Film is more than the twentieth-century art. Itís another part of the twentieth-century mind. Itís the world seen from inside. Weíve come to a certain point in the history of film. If a thing can be filmed, the film is implied in the thing itself. This is where we are. The twentieth century is on film. . . . You have to ask yourself if thereís anything about us more important than the fact that weíre constantly on film, constantly watching ourselves.
If we are on the outside, we assume a conspiracy is the perfect working of a scheme. Silent nameless men with unadorned hearts. A conspiracy is everything that ordinary life is not. Itís the inside game, cold, sure, undistracted, forever closed off to us. We are the flawed ones, the innocents, trying to make some rough sense of the daily jostle. Conspirators have a logic and a daring beyond our reach. All conspiracies are the same taut story of men who find coherence in some criminal act.
I think itís only in a crisis that Americans see other people. It has to be an American crisis, of course. If two countries fight that do not supply the Americans with some precious commodity, then the education of the public does not take place. But when the dictator falls, when the oil is threatened, then you turn on the television and they tell you where the country is, what the language is, how to pronounce the names of the leaders, what the religion is all about, and maybe you can cut out recipes in the newspaper of Persian dishes.
Iíve come to think of Europe as a hardcover book, America as the paperback version.
If I were a writer, how I would enjoy being told the novel is dead. How liberating to work in the margins, outside a central perception. You are the ghoul of literature. Lovely.
People stress the violence. Thatís the smallest part of it. Football is brutal only from a distance. In the middle of it thereís a calm, a tranquility. The players accept pain. Thereís a sense of order even at the end of a running play with bodies strewn everywhere. When the systems interlock, thereís a satisfaction to the game that canít be duplicated. Thereís a harmony.
Hardship makes the world obscure.
Thereís never a dearth of reasons to shoot at the President.
The force of a death should be enormous but how can you know what kind of man youíve killed or who was the braver and stronger if you have to peer through layers of glass that deliver the image but obscure the meaning of the act? War has a conscience or itís ordinary murder.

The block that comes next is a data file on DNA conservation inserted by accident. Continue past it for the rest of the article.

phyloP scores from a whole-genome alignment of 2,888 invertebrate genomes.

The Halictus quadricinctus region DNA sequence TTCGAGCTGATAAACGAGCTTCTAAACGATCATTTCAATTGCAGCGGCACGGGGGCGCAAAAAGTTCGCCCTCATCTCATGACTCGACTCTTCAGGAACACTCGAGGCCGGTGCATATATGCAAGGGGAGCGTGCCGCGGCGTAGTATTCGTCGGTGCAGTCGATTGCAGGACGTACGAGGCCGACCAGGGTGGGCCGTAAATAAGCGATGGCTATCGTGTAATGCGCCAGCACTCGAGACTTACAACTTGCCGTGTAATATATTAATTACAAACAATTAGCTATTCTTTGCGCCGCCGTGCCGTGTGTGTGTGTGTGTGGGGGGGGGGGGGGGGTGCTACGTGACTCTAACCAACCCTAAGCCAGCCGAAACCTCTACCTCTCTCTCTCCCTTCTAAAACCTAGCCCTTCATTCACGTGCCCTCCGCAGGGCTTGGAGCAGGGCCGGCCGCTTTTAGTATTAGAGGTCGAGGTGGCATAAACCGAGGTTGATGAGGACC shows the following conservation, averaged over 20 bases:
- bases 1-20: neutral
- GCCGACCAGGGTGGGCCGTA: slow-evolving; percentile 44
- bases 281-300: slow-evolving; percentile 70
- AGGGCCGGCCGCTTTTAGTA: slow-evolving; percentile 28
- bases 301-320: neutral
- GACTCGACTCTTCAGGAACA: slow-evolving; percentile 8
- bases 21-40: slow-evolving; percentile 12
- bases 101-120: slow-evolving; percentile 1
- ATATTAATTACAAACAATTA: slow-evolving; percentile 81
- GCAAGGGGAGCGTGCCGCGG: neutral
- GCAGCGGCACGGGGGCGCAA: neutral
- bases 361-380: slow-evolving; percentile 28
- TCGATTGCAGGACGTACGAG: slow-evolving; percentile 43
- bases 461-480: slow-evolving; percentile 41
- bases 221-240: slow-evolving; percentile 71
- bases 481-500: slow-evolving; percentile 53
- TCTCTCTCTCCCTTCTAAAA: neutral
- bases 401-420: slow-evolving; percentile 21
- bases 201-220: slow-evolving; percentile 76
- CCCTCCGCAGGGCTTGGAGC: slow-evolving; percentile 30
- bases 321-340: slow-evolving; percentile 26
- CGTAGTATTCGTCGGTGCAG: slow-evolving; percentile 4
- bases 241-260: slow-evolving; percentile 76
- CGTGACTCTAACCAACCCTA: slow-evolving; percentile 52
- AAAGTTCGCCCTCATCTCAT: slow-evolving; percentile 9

Thereís always a period of curious fear between the first sweet-smelling breeze and the time when the rain comes cracking down.
Men with secrets tend to be drawn to each other, not because they want to share what they know but because they need the company of the like-minded, the fellow afflicted.
To be a tourist is to escape accountability. Errors and failings donít cling to you the way they do back home. Youíre able to drift across continents and languages, suspending the operation of sound thought. Tourism is the march of stupidity. Youíre expected to be stupid. The entire mechanism of the host country is geared to travelers acting stupidly. You walk around dazed, squinting into fold-out maps. You donít know how to talk to people, how to get anywhere, what the money means, what time it is, what to eat or how to eat it. Being stupid is the pattern, the level and the norm. You can exist on this level for weeks and months without reprimand or dire consequence. Together with thousands, you are granted immunities and broad freedoms. You are an army of fools, wearing bright polyesters, riding camels, taking pictures of each other, haggard, dysenteric, thirsty. There is nothing to think about but the next shapeless event.
America is the worldís living myth. Thereís no sense of wrong when you kill an American or blame America for some local disaster. This is our function, to be character types, to embody recurring themes that people can use to comfort themselves, justify themselves and so on. Weíre here to accommodate. Whatever people need, we provide. A myth is a useful thing.
Memorable Quotations: American Humorists and Wits
Memorable Quotations: American Novelists
American Novelists of the Past (Kindle Book)
Memorable Quotations: American Philosophers
American Philosophers of the Past (Kindle Book)
Memorable Quotations: American Southern Writers
American Southern Writers (Kindle Book)
American Women Writers
Memorable Quotations: American Women Writers of the Past
(Kindle Book and Paperback)